Does death of SEZ policy mean biggest real estate scam?

The government has lost interest in the Special Economic Zone policy, which it had devised in 2005 in order to boost economic activity in the country.

According to a report in the Business Standard today, the government may discontinue its SEZ policy as it is tired of the controversies and protests that the policy has given rise to.

The Icrier (Indian Council for Research on International Economic Relations) will study whether the policy has indeed delivered on the objectives it was devised for. If it has not, there is no reason to continue with the policy, a commerce ministry official has been quoted as saying in the report.

Reuters

Reuters

It is significant that the comment is coming from an official of the department of commerce, which has always favoured the policy. Had this been from an official with the finance ministry, it would not have been a surprise, as this ministry has always been against the policy.

The commerce and finance ministries have always been at loggerheads as far as the effectiveness of the policy is concerned.

At the outset, the finance ministry was of the opinion that the promotion of SEZs, by giving huge tax breaks to the developers, result in a loss of over Rs 1,60,000 crores to the public exchequer in the first four years.

The commerce ministry was not ready to buy this argument. On the contrary, it expected a net revenue gain of Rs 44,000 crores in the first two years and creation of 500,000 jobs. It also expected the SEZs to attract Rs 100,000 crores worth investments in this short span.

The differences of opinion never ebbed. According to the BS report, the finance ministry never believed the numbers given out by the commerce ministry about the exports from and jobs created by these zones.

So what were the objectives of the policy? As envisioned by the SEZ Act of 2005, they are generation of additional economic activity; promotion of exports of goods and services; promotion of investment from domestic and foreign sources; creation of employment opportunities; and development of infrastructure facilities.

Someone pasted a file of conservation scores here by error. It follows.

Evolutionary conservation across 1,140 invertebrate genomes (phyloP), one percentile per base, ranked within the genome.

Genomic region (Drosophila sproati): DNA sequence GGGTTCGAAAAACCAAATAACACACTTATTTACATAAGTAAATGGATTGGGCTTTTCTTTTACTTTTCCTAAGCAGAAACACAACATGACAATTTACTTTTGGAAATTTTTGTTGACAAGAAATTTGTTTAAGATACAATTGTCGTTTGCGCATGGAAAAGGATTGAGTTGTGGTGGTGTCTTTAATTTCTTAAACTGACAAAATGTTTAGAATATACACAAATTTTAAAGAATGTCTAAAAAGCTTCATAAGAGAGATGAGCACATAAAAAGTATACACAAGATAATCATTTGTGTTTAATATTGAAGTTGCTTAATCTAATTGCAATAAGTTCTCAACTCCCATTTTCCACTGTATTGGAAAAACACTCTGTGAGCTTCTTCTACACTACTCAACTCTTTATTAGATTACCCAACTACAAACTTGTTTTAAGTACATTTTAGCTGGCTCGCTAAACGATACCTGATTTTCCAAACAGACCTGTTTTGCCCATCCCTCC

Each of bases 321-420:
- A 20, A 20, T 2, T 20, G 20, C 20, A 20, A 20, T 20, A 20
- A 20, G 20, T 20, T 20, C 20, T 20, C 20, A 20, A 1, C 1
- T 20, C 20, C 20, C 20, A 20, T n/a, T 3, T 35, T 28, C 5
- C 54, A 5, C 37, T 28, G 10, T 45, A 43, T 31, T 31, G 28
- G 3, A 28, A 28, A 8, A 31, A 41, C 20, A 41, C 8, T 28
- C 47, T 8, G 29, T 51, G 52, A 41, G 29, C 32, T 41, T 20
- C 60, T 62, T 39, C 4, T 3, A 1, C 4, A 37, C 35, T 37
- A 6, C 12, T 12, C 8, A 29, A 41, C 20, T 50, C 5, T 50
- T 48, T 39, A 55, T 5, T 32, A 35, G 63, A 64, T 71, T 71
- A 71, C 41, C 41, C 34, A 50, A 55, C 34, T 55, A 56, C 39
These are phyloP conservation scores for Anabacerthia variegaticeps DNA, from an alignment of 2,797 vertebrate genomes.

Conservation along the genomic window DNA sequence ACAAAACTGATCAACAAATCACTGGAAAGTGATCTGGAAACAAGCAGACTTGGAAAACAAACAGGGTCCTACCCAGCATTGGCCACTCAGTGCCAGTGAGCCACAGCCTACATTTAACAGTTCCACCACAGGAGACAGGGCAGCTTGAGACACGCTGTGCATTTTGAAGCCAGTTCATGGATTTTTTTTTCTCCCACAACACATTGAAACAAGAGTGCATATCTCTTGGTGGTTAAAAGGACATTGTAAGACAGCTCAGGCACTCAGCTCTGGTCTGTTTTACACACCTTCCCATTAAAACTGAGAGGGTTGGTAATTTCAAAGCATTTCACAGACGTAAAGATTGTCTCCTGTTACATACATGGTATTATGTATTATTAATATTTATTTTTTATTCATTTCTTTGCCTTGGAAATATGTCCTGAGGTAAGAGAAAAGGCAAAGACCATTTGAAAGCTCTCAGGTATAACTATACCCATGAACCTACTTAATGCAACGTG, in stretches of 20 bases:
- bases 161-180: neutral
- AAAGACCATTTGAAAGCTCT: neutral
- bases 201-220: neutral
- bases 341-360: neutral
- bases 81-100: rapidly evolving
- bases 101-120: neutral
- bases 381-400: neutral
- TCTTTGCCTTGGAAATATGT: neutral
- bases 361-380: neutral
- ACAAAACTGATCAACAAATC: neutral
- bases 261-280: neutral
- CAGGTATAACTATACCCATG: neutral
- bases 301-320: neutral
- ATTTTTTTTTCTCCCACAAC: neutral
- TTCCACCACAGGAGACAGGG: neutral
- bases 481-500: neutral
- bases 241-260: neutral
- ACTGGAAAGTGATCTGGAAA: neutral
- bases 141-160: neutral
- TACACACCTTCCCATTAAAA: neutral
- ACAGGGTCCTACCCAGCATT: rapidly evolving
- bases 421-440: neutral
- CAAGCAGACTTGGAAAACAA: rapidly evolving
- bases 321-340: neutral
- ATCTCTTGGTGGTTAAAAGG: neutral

As per the BS report, the SEZs that are now operational are doing well. In 2012-13, exports from SEZs rose 30 percent to $88 billion, which forms 29 percent of the total exports. In 2011-12, the increase was 17 percent. At $44 billion in 2012-13, investments in SEZs are also significant. The fairing on the jobs front is also good. As of March 31, SEZs have generated 1,074,904 jobs.

If these figures are to be believed, the policy's stated objectives have been by and large met. Then why is the government veering towards such a drastic decision?

The answer can only be the controversies related to land use and acquisition. There have been peasant protests against takeover of agricultural land, some of them, like that of Nandigram in West Bengal, even took a bloody turn.

"The current promotion of SEZs is unjust and would act as a trigger for massive social unrest, which may even take the form of armed struggle," former Prime Minister VP Singh had once warned.

So at the heart is the question whether agricultural land should be used to set up industries? How can the government effectively bring about a rehabilitation and resettlement policy for the farmers who are displaced from their land?

According to the BS report, the commerce ministry wants to do away with the SEZ policy so that it can go full steam ahead with the National Investment Policy, which envisages setting up of the National Manufacturing and Investment Zones.

According to a report by Corporate Catalyst India, NMIZ are a "combination of production units, public utilities, logistics, environmental protection mechanisms residential areas and administrative services". These will be set up over 5,000 hectares. The objectives are a) increasing the sectoral share of manufacturing in GDP to 25 percent by 2022; b) doubling the current employment level in the sector; c) enhancing global competitiveness of the sector.

So, the government should have ideally devised the new policy by taking into account the flaws in the SEZ policy. But has that really happened? Media reports suggest it has not.

According to a report in the Economic Times, as many as five states have written to the department of industrial policy and promotion, saying they are finding it difficult to acquire such huge tracts of land as they will have to acquire agricultural land. They want the Centre to revise the minimum land requirement.

So, here is a new policy, which will have to grapple with the old problems on implementation. This gives rise to doubts as to why is the commerce ministry trying to discontinue the SEZ policy.

The BS report says once the SEZ policy is discontinued, the government will allow the developers who have got the approval for SEZs to use the land acquired for other purposes.

As per the report, the government has given formal approval for 577 SEZs. Of this, 389 have been notified. Notifying is the last step in setting up the SEZ. So there are 188 SEZs that have got the formal approval and possesses the land. If these developers hold on to their land until the government scraps the policy, they can use this land for other purposes.

Scrapping of the SEZ policy definitely has the potential to turn into the biggest real estate scam in India.